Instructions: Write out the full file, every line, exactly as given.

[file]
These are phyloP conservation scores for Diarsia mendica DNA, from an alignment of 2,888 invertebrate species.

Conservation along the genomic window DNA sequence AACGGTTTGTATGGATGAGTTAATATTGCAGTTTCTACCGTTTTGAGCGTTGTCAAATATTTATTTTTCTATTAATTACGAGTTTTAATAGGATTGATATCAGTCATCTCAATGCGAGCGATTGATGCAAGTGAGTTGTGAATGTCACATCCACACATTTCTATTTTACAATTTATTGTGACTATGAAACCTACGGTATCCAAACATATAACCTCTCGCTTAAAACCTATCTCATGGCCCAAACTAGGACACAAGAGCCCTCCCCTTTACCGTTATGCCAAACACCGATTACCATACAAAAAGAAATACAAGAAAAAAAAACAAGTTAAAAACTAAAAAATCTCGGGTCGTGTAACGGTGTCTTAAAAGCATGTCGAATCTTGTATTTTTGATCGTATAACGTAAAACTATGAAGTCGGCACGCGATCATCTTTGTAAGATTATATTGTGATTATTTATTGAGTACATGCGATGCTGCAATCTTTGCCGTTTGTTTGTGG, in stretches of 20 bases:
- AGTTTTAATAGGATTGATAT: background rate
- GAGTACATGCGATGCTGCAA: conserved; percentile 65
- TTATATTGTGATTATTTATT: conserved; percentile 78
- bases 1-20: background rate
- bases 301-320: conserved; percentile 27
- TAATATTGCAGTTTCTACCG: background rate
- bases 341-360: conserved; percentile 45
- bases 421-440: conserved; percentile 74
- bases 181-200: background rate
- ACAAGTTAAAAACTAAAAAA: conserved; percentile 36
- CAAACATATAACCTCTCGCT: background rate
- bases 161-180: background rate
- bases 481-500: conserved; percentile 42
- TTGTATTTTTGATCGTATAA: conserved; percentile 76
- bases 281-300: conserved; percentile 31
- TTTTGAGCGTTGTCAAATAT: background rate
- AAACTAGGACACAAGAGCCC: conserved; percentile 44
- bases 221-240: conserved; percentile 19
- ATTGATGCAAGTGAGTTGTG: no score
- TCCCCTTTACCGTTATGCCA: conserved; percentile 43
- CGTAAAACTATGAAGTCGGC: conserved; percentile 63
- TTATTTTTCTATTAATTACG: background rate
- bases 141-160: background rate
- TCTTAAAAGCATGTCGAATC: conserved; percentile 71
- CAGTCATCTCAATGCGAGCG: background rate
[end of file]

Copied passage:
These are phyloP conservation scores for Diarsia mendica DNA, from an alignment of 2,888 invertebrate species.

Conservation along the genomic window DNA sequence AACGGTTTGTATGGATGAGTTAATATTGCAGTTTCTACCGTTTTGAGCGTTGTCAAATATTTATTTTTCTATTAATTACGAGTTTTAATAGGATTGATATCAGTCATCTCAATGCGAGCGATTGATGCAAGTGAGTTGTGAATGTCACATCCACACATTTCTATTTTACAATTTATTGTGACTATGAAACCTACGGTATCCAAACATATAACCTCTCGCTTAAAACCTATCTCATGGCCCAAACTAGGACACAAGAGCCCTCCCCTTTACCGTTATGCCAAACACCGATTACCATACAAAAAGAAATACAAGAAAAAAAAACAAGTTAAAAACTAAAAAATCTCGGGTCGTGTAACGGTGTCTTAAAAGCATGTCGAATCTTGTATTTTTGATCGTATAACGTAAAACTATGAAGTCGGCACGCGATCATCTTTGTAAGATTATATTGTGATTATTTATTGAGTACATGCGATGCTGCAATCTTTGCCGTTTGTTTGTGG, in stretches of 20 bases:
- AGTTTTAATAGGATTGATAT: background rate
- GAGTACATGCGATGCTGCAA: conserved; percentile 65
- TTATATTGTGATTATTTATT: conserved; percentile 78
- bases 1-20: background rate
- bases 301-320: conserved; percentile 27
- TAATATTGCAGTTTCTACCG: background rate
- bases 341-360: conserved; percentile 45
- bases 421-440: conserved; percentile 74
- bases 181-200: background rate
- ACAAGTTAAAAACTAAAAAA: conserved; percentile 36
- CAAACATATAACCTCTCGCT: background rate
- bases 161-180: background rate
- bases 481-500: conserved; percentile 42
- TTGTATTTTTGATCGTATAA: conserved; percentile 76
- bases 281-300: conserved; percentile 31
- TTTTGAGCGTTGTCAAATAT: background rate
- AAACTAGGACACAAGAGCCC: conserved; percentile 44
- bases 221-240: conserved; percentile 19
- ATTGATGCAAGTGAGTTGTG: no score
- TCCCCTTTACCGTTATGCCA: conserved; percentile 43
- CGTAAAACTATGAAGTCGGC: conserved; percentile 63
- TTATTTTTCTATTAATTACG: background rate
- bases 141-160: background rate
- TCTTAAAAGCATGTCGAATC: conserved; percentile 71
- CAGTCATCTCAATGCGAGCG: background rate